The author has been described by News Ltd as an "iconoclast", "Svengali", a pollie's "economist muse", and "pungently accurate". Fairfax says he is a "Renaissance man" and "one of Australia’s most respected analysts." Stephen Koukoulas concludes that he is "85% right", and "would make a great Opposition leader." Terry McCrann claims the author thinks "‘nuance’ is a trendy village in the south of France", but can be "scintillating" when he thinks "clearly". The ACTU reckons he’s "an enigma wrapped in a Bloomberg terminal, wrapped in some apparently well-honed abs."

Thursday, March 8, 2012

Alan Mitchell (AFR): GDP growth more like 0.8% in fourth quarter

Interesting analysis from the AFR's Alan Mitchell, who is notoriously close to the RBA:

While the 0.4 per cent seasonally adjusted GDP growth rate in the December quarter was only half that expected by economists, the Australian Bureau of Statistics’ trend estimate of GDP showed the economy growing at 0.8 per cent a quarter – which is what the private forecasts and the RBA had been forecasting.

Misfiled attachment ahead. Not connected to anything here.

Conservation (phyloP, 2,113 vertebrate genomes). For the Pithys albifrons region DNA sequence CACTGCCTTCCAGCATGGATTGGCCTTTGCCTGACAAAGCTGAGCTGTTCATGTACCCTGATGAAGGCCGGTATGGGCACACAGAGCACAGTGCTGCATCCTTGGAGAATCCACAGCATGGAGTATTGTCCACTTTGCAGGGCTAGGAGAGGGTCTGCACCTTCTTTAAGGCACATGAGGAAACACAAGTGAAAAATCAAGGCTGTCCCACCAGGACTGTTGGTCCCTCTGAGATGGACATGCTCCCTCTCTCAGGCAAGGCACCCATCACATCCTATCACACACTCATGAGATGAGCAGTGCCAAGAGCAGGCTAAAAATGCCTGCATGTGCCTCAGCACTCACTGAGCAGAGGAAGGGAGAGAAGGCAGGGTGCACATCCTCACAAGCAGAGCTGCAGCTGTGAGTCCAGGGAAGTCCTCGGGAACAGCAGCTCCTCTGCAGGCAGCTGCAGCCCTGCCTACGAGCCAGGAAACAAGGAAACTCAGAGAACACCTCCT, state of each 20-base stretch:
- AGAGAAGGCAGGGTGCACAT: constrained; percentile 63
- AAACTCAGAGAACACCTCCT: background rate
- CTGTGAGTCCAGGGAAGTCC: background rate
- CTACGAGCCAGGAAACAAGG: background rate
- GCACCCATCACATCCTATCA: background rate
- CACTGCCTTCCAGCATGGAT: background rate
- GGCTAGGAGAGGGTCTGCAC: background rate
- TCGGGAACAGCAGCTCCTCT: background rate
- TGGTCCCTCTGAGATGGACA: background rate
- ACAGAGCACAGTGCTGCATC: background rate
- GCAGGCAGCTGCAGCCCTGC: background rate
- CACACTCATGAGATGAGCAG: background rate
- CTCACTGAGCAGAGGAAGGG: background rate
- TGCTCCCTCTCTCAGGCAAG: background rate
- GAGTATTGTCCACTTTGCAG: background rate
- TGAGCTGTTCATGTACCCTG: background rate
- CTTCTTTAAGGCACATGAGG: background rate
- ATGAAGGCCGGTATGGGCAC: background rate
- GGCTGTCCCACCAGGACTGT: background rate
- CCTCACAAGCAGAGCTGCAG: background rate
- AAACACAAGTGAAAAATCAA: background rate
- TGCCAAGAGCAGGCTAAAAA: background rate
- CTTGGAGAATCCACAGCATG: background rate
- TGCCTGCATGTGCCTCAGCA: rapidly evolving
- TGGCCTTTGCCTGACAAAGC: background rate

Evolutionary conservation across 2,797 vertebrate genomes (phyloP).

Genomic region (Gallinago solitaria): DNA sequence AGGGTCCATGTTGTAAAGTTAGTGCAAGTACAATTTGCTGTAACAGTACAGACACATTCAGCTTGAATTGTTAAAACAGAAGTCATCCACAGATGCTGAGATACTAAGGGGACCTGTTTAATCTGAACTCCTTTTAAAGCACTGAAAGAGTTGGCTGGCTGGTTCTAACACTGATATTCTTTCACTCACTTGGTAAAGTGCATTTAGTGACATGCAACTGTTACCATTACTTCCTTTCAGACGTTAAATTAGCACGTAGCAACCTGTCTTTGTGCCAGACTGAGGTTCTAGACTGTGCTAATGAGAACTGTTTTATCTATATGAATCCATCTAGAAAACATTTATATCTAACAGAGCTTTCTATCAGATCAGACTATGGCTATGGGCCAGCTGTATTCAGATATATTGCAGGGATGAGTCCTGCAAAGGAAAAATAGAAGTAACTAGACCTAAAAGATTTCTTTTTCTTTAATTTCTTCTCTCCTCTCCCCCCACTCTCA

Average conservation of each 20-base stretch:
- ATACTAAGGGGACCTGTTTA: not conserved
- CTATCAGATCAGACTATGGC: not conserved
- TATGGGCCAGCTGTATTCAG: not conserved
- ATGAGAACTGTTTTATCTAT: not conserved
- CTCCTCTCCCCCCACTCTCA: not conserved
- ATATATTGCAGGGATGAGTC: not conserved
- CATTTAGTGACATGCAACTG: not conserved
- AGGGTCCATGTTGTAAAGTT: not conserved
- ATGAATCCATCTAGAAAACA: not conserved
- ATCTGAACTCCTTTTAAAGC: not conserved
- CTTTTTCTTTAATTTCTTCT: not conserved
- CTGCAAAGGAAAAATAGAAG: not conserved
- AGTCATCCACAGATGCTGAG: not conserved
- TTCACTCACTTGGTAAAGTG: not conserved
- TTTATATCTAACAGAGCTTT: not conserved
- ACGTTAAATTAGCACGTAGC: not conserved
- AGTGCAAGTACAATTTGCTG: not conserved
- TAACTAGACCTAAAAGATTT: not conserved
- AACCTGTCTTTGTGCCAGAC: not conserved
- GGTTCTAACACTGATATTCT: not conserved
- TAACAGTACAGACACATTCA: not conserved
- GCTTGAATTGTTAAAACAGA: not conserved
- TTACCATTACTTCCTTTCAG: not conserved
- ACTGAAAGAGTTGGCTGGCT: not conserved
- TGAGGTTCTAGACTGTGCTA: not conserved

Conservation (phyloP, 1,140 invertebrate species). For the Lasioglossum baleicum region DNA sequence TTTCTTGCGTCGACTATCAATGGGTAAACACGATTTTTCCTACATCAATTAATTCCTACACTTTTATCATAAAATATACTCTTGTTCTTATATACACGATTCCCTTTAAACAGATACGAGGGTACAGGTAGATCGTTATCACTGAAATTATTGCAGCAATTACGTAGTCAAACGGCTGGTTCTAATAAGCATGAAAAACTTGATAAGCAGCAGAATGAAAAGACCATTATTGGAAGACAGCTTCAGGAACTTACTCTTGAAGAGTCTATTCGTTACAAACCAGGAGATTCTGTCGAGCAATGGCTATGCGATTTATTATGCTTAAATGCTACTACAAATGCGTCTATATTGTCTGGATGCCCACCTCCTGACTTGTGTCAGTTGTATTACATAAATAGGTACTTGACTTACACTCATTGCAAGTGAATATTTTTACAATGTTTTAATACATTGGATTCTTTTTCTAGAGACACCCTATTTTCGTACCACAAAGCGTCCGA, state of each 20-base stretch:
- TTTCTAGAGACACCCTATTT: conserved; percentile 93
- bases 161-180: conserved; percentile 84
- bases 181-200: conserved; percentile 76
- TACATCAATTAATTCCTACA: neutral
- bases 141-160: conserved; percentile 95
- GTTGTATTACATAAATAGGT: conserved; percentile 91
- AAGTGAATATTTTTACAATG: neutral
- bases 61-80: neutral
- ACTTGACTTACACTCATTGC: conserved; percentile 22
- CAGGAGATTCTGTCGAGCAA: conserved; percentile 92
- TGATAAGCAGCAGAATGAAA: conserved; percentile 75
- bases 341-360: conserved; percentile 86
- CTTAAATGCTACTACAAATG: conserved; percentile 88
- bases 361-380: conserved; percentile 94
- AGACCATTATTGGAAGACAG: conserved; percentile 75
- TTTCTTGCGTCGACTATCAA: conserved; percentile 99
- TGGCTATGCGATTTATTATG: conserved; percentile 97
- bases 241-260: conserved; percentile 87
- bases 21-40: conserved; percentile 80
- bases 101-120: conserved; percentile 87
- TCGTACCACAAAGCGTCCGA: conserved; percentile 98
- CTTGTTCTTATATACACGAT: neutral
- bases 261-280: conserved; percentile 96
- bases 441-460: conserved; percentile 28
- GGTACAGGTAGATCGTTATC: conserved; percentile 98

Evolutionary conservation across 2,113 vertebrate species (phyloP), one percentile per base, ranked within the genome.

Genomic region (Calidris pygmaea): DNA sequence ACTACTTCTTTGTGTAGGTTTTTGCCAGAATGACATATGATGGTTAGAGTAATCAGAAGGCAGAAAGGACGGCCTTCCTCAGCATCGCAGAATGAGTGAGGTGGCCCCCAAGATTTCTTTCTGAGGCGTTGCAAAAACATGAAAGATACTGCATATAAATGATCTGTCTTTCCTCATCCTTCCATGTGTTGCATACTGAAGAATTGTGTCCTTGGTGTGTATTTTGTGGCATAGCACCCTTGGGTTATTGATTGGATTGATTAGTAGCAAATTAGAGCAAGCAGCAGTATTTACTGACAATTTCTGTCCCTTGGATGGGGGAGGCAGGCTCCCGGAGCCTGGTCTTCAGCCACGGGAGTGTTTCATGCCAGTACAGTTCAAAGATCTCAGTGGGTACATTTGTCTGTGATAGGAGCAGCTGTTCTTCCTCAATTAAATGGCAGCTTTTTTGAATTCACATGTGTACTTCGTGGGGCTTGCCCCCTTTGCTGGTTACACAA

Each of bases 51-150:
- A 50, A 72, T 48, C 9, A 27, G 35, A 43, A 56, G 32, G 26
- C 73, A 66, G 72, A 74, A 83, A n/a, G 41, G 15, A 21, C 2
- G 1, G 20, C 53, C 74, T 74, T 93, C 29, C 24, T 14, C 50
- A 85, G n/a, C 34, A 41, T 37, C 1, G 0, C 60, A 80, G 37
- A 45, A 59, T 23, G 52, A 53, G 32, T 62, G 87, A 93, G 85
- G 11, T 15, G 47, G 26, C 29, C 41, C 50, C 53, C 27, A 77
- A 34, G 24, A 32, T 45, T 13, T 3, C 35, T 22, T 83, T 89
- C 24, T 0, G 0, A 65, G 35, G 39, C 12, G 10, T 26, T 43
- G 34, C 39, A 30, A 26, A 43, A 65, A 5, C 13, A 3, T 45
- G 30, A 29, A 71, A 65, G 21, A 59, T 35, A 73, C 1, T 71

The ABS has been trying for years to convert everyone to the superiority of its trend estimates with limited success. The problem is the trend data filter out both statistical noise and genuine information. Yesterday’s data certainly contains the usual quota of puzzles, and economists were left to ponder them.

What are the implications of the fall in farm inventories that sliced more than half a percentage point off GDP growth? Why is mining output still so lacklustre, and manufacturing growth so strong?

Manufacturing’s strength appears to be concentrated in steel products despite the anecdotal evidence of weak demand for local steel and aluminium.

Perhaps when the puzzles are solved and the statistical noise is separated from the information, the December quarter will look stronger.

In the meantime, the economists and the government can console themselves with the thought that the future still looks reasonably bright.

The improvement in the global economic environment and the temporary nature of the lull in investment spending in the December quarter, mean that the medium-term forecasts of trend growth still look pretty safe.